How does the breath used in Kundalini practice affect your singing?
Breath is consciousness. Historically, even Biblically, breath is associated with spirit. With that understanding, breath shifts how I look at what I’m doing. When I focus a laser beam of breath into a microphone in front of thousands of people, I’m sending out this soul message, a spirit shockwave. The vibration of my voice carries the words connected to my experience and the melody that has come through me. This vibration carries all this, let’s say, spirit juice. Breath is the vessel through which people are receiving my art. Nowadays, I view myself as a rock and roll shaman, ha.
How do you practice on the road?
My KYBTS partners have lovingly set up me up with links and videos to Kriyas I can practice on tour. Unfortunately, it’s definitely a challenge to find any private space at all on the road. The tour bus sleeps 12 people, all living in a shared space. We temporarily get a dressing room at each venue, but then suitcases and gear are always coming in and out. As a group, the band works together creatively, and we live together as roommates, business partners, best friends, and performers. We never get to check out of the office. So I tend to practice yoga when I get a hotel room to myself on days off, once or twice a week.
What is special about Kundalini Yoga by the Sea?
Number one, I love the community. I am really connected with the vibration of the community being so kind and committed to everyone’s personal growth.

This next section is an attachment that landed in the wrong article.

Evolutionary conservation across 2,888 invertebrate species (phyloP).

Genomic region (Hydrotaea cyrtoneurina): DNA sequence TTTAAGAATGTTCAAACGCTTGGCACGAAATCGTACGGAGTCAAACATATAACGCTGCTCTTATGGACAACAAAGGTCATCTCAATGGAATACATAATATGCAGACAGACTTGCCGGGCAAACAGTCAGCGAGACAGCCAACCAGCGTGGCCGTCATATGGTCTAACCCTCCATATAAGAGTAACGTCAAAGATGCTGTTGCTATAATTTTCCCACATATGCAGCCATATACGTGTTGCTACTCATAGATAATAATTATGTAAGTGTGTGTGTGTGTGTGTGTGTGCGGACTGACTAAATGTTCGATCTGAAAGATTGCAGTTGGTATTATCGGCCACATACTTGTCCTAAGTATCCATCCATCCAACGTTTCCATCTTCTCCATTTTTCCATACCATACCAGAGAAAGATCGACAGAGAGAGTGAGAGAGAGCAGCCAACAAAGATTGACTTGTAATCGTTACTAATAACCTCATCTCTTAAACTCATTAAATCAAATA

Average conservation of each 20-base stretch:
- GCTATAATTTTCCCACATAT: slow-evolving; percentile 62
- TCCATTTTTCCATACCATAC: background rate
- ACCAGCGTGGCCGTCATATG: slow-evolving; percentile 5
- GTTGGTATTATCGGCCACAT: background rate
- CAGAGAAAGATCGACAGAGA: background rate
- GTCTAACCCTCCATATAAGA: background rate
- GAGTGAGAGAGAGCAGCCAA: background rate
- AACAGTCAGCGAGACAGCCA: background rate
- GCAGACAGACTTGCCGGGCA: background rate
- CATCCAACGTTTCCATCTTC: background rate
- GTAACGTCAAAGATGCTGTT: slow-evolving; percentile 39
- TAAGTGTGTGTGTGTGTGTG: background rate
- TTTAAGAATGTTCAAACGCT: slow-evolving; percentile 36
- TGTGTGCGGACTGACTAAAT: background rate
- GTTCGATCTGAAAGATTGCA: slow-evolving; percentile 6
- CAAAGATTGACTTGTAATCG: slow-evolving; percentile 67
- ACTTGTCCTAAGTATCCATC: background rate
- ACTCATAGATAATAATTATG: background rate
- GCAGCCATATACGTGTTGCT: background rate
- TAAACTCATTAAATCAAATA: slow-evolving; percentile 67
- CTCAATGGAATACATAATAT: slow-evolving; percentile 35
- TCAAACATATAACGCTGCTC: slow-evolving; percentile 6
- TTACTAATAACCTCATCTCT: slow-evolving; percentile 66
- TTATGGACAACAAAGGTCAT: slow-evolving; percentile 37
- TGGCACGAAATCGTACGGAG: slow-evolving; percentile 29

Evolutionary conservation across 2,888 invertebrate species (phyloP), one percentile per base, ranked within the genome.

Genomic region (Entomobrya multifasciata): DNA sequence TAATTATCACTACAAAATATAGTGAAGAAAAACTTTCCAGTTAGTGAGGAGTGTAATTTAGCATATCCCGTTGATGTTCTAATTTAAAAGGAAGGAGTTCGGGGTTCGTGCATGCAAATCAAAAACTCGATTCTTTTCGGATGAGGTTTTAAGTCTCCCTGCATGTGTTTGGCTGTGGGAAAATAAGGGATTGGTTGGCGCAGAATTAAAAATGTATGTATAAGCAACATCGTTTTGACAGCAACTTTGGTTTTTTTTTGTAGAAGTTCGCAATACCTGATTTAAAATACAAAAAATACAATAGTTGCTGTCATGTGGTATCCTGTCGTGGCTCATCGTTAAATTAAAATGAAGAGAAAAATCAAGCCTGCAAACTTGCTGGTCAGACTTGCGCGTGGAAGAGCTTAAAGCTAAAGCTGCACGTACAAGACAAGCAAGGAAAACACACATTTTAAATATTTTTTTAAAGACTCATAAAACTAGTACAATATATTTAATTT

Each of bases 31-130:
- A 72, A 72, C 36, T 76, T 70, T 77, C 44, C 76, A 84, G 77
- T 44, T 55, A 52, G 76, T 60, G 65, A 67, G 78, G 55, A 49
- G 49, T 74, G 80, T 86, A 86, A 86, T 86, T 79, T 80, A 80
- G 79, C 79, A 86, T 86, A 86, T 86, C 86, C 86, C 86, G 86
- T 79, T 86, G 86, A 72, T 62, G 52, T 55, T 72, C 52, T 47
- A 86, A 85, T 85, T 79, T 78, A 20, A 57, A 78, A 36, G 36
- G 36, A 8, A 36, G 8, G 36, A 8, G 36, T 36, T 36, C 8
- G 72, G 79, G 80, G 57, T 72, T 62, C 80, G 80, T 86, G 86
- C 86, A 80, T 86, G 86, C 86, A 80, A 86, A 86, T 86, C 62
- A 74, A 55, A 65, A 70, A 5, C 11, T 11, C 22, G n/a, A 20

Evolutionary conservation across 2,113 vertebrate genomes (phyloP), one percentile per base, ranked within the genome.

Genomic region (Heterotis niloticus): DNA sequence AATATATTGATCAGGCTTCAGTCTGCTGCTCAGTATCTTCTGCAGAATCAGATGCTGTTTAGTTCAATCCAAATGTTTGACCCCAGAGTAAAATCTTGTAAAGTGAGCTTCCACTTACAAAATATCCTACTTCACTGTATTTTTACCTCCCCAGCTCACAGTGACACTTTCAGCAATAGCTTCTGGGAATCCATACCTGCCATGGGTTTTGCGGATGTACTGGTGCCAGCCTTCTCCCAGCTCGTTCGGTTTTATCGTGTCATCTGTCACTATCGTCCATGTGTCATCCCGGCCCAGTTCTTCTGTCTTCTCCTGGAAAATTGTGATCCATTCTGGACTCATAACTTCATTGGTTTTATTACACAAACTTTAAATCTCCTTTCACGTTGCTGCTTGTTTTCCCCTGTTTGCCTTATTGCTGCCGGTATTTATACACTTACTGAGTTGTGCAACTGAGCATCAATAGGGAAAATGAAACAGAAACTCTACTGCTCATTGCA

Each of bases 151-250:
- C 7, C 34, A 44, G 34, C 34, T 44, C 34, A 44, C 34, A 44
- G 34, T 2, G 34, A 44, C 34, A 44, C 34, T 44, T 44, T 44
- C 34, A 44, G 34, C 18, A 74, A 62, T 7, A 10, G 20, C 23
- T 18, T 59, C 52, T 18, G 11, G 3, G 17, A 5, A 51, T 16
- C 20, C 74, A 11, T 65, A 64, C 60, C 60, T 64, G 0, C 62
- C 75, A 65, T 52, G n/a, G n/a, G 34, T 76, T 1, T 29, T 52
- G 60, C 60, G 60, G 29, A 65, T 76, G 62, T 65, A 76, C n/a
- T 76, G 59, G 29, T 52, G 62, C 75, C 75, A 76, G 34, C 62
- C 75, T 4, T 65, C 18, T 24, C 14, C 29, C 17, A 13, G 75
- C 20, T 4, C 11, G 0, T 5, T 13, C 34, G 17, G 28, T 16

Visit Kundalini Yoga By The Sea
We want to extend our invitation to check it out. There are weekly classes, special workshops, and events, as well as opportunities to hang out, like the Chant and Chai Evenings. We have regular events that include Dance Soulsa, New Moon and Full Moon Sound Baths, Healing Circles, Reiki Trainings, and KRI Certified Kundalini Yoga Teacher Training Levels 1 & 2 Intensive Weekends.
First Class Free: Nicholas Sent Me!
Let it be known! If readers of LA YOGA Magazine come into the studio and tell them, “Nicholas sent me,” they can have a free first class. Sat Nam!
Kundalini Yoga By The Sea in LA YOGA
More Information about WALK THE MOON
Kundalini Yoga By The Sea
For more about the Yoga studio Kundalini Yoga by the Sea, visit: kundaliniyogabythesea.com
Karen Henry is an Associate Editor at LA YOGA who volunteers in a variety of capacities for nonprofit organizations and artists around Los Angeles. She practices yoga as a counterbalance to her daily impact sports and is a mother of four grown children who also practice yoga . Now, she’s working on teaching yoga and joy of life to the grandkids!